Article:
Booze, babes and tinder talk welcome to the world of ‘bachelor’ auditions –

Rather than working, I pondered for a few hours about whether my Christ-like standards of art and the sublime would be sullied by giving publicity to a reality television show that perpetuates fairy tale-like romance myths. Then, I consoled myself with the fact that any uncomfortable situation can be turned comfortable with the aid of alcohol.

I hope so. The casting call took place in that “aquarium” operated by the same chain that also owns the Golden Nugget Casino in Lake Charles, the aquarium that has the name of a sequel to a Syfy original movie (“Downtown Aquarium: An Underwater Adventure”) and features, inexplicably, a white tiger, a Ferris wheel and a thrilling train ride through a parking lot underneath a freeway.

On Thursday afternoon, I took a Lyft there.

Confused where the audition was — certainly not next to the frog tanks — I spotted a tall woman with long, straight hair and high heels. Journalistic instinct, honed to perfection over the years, said follow her (but without being creepy). She rode an elevator to a third-floor lobby, where clearly she was in the right place. The room was full of tall women with long, straight hair and high heels filling out paper work.

It takes a certain specimen of a man, I thought, to not only know what “The Bachelor” is but to want to be on the ABC prime time staple (the men would be featured on the sister show, “The Bachelorette”). At the bar, I ordered a whiskey and Coke and took in the scene, thinking about who I might interview, when a producer approached me, asking if I needed any help.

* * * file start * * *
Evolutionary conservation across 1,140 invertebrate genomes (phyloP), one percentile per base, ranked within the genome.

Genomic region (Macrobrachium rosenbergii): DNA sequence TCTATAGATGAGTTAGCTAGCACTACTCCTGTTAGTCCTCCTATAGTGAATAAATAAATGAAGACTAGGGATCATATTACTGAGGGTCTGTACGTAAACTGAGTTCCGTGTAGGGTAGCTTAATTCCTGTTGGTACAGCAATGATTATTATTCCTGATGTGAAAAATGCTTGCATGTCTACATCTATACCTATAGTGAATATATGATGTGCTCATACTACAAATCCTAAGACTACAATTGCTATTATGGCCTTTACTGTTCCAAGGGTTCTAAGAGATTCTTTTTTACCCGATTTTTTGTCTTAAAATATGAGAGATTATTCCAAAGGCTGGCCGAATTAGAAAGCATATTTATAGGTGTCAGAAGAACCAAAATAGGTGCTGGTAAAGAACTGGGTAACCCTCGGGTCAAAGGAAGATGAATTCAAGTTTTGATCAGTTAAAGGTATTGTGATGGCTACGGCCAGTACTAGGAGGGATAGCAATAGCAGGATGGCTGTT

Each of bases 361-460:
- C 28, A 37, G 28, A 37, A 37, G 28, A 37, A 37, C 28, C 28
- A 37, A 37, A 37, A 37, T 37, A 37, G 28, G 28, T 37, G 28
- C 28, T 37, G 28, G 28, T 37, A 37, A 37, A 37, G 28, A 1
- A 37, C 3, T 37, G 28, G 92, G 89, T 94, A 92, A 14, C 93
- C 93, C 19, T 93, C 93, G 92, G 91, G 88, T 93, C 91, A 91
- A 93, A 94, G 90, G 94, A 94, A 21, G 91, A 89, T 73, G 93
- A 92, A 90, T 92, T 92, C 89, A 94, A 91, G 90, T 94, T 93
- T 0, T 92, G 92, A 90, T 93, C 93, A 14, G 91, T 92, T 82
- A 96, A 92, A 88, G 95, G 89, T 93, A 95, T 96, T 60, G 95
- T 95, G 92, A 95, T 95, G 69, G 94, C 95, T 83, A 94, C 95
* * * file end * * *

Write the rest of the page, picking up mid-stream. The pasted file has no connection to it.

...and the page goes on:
How many opportunities does one get offered by simply sporting an H&M blazer and the confidence of a white male middle manager? Soon, I was drinking a second whiskey while writing down my name and cell number on a whiteboard and being photographed, mugshot-style, by a woman with a digital camera that looked like it was salvaged from the early 2000s.

I sat down on one of the tables and tried to make some friends. There was Alyssa, who told me to put in a good word for her, and a girl with a blue dress who chatted with Alyssa about veneers. Jerri was once on the MTV show “Disaster Date” but had been rejected from the Texans cheerleading squad. Sam was just there to support her friend, but we roped her into trying out as well.

After the audition, I tried, unsuccessfully, to record a useable interview. This was mostly my fault. Then Nioki showed up. She was there as moral support for her cousin. The Chinese-Japanese-Filipino Marine vet bought me drinks and blasted the songs of Cardi B on her phone, trying to get the other girls to sing along. After Nioki talked to me about PTSD, she sauntered to the other side of the table and sat on the lap of a man with black-rim glasses and a Superman-like build. He claimed he’s had thousands of online dates — literally, over a thousand — and that most women can’t hold 30 minutes of conversation. He was an exotic dancer at a local club.

Parroting Nioki, she started playing Shania Twain on her phone and asking us to sing along, but no one could hear the words. More drinks from Nioki and her crowd. Around 8 p.m., the auditions were dying down but the party, apparently, was only starting. People had moved past following each other on Snapchat and Instagram and began trading actual phone numbers. Our table wanted to all go grab food together. I left by myself, in a half-sober daze, wondering if these people showed up not to audition but to meet attractive singles.

The aquarium entrance reeked of algae floating in warm water. None of the parents or the children there had high heels or pressed suits. They wore shirts that sagged, pants that looked comfortable to be in. Disgusting. I walked out into the swampy night, sweat already trickling down my leg, sweat perforating through my shirt, the weather already transforming me back into an ugly, regular person.